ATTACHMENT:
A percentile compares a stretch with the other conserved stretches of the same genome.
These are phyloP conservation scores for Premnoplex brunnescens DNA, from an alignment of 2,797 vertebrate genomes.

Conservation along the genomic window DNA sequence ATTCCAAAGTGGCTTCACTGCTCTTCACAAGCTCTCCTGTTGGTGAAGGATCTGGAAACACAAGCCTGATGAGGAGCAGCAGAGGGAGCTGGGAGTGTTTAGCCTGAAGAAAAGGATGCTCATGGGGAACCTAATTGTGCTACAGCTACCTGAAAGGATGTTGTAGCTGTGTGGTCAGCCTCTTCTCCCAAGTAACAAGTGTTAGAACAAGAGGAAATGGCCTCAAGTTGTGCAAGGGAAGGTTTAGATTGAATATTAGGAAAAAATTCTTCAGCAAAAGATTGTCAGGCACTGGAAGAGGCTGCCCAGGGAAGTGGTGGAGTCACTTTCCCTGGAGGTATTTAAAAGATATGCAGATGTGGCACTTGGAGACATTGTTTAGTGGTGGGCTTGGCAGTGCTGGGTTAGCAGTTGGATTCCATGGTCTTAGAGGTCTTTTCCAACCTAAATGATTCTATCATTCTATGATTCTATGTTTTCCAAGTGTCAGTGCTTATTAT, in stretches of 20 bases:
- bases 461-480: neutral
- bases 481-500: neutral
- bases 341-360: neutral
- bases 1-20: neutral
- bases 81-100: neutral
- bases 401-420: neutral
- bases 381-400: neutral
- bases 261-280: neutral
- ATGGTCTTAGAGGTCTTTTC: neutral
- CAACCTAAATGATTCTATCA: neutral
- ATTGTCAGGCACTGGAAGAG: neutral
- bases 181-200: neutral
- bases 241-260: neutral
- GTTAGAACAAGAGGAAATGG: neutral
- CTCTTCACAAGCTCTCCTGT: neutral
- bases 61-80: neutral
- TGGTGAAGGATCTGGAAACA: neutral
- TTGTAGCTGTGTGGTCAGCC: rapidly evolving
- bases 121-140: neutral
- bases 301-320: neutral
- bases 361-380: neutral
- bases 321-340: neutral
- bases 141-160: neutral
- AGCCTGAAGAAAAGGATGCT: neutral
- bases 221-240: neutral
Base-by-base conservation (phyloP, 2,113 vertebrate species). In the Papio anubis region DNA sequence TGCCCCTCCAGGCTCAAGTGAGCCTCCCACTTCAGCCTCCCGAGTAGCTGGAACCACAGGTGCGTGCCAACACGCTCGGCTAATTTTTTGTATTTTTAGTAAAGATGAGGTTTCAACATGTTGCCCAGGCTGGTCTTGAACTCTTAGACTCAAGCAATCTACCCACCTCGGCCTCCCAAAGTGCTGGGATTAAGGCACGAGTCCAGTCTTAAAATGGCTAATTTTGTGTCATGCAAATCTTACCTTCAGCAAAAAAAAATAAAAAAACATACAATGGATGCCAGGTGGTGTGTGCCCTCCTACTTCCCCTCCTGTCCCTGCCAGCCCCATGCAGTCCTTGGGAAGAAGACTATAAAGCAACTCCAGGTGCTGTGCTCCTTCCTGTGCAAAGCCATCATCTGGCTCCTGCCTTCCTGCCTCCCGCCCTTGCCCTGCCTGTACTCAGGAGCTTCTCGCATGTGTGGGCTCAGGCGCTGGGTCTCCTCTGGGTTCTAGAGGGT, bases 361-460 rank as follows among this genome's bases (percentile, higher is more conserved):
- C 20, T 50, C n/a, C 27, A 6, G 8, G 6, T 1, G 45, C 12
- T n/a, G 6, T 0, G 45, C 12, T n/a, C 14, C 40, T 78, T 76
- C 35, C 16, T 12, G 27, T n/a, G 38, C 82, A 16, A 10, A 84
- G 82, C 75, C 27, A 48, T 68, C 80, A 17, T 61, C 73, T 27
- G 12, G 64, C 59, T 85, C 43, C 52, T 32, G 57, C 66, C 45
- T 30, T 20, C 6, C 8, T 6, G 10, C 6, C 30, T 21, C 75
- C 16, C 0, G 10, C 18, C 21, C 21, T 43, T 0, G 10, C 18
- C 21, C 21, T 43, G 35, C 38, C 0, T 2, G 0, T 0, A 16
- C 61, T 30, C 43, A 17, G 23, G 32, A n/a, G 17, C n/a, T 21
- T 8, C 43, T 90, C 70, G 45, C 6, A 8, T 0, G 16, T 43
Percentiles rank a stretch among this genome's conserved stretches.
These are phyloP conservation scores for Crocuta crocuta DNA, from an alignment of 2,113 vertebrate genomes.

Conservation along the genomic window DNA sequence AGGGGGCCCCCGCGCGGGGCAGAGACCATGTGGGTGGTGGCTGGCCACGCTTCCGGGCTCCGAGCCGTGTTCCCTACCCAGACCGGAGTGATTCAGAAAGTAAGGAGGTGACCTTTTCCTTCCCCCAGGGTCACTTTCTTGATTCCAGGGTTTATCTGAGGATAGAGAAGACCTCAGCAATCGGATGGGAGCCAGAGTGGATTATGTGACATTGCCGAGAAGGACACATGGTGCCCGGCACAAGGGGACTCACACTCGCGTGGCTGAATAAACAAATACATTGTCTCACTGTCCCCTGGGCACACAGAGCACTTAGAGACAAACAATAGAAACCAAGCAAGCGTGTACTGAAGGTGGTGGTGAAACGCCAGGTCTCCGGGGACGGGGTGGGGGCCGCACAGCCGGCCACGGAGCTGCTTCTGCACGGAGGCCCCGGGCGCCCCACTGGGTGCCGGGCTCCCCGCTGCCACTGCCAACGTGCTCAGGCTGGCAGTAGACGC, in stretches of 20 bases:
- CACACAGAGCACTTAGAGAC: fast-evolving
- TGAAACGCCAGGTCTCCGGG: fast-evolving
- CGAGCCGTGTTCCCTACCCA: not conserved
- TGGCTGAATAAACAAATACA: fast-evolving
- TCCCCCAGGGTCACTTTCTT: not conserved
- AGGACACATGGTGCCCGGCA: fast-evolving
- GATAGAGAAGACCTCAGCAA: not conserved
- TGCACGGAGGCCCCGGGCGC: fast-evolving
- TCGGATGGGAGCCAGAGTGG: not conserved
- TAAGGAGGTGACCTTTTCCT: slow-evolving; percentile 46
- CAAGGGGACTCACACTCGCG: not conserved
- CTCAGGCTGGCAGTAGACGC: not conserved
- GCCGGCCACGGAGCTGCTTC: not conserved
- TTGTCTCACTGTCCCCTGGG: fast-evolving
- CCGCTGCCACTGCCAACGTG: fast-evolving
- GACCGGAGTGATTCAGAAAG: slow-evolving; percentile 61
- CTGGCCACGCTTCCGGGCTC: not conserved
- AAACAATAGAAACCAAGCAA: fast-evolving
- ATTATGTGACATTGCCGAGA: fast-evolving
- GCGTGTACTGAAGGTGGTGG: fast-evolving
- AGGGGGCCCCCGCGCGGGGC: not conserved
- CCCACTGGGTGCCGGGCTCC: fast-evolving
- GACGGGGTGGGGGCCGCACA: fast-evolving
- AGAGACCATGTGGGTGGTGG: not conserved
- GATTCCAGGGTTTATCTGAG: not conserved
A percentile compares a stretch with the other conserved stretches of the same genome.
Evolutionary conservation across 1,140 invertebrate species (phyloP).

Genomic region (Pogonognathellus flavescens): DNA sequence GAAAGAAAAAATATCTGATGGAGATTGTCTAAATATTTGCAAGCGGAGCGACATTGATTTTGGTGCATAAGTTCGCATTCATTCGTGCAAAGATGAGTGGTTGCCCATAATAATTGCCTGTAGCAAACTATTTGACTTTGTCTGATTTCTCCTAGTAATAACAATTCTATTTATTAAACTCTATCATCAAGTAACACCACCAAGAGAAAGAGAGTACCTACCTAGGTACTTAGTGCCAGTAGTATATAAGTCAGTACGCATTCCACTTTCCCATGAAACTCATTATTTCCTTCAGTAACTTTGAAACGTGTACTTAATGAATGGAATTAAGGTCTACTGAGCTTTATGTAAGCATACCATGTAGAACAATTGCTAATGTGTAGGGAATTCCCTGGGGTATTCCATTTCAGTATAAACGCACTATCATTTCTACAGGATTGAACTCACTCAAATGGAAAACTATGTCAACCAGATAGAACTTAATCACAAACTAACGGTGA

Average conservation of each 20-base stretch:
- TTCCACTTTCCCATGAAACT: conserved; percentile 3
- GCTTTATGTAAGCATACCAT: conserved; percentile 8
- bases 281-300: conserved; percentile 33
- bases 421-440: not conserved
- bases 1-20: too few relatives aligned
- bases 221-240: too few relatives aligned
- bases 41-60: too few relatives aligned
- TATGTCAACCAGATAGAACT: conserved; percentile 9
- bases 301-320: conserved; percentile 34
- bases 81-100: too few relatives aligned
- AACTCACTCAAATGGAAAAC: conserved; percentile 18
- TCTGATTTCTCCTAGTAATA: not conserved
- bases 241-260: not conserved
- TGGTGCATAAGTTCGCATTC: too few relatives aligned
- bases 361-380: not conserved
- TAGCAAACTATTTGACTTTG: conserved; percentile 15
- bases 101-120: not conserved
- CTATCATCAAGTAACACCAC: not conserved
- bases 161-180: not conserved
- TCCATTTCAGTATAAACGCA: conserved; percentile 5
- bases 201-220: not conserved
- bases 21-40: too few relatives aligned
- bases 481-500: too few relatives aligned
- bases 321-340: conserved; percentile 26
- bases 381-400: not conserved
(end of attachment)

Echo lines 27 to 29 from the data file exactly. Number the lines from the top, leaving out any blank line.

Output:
- AGCCTGAAGAAAAGGATGCT: neutral
- bases 221-240: neutral
Base-by-base conservation (phyloP, 2,113 vertebrate species). In the Papio anubis region DNA sequence TGCCCCTCCAGGCTCAAGTGAGCCTCCCACTTCAGCCTCCCGAGTAGCTGGAACCACAGGTGCGTGCCAACACGCTCGGCTAATTTTTTGTATTTTTAGTAAAGATGAGGTTTCAACATGTTGCCCAGGCTGGTCTTGAACTCTTAGACTCAAGCAATCTACCCACCTCGGCCTCCCAAAGTGCTGGGATTAAGGCACGAGTCCAGTCTTAAAATGGCTAATTTTGTGTCATGCAAATCTTACCTTCAGCAAAAAAAAATAAAAAAACATACAATGGATGCCAGGTGGTGTGTGCCCTCCTACTTCCCCTCCTGTCCCTGCCAGCCCCATGCAGTCCTTGGGAAGAAGACTATAAAGCAACTCCAGGTGCTGTGCTCCTTCCTGTGCAAAGCCATCATCTGGCTCCTGCCTTCCTGCCTCCCGCCCTTGCCCTGCCTGTACTCAGGAGCTTCTCGCATGTGTGGGCTCAGGCGCTGGGTCTCCTCTGGGTTCTAGAGGGT, bases 361-460 rank as follows among this genome's bases (percentile, higher is more conserved):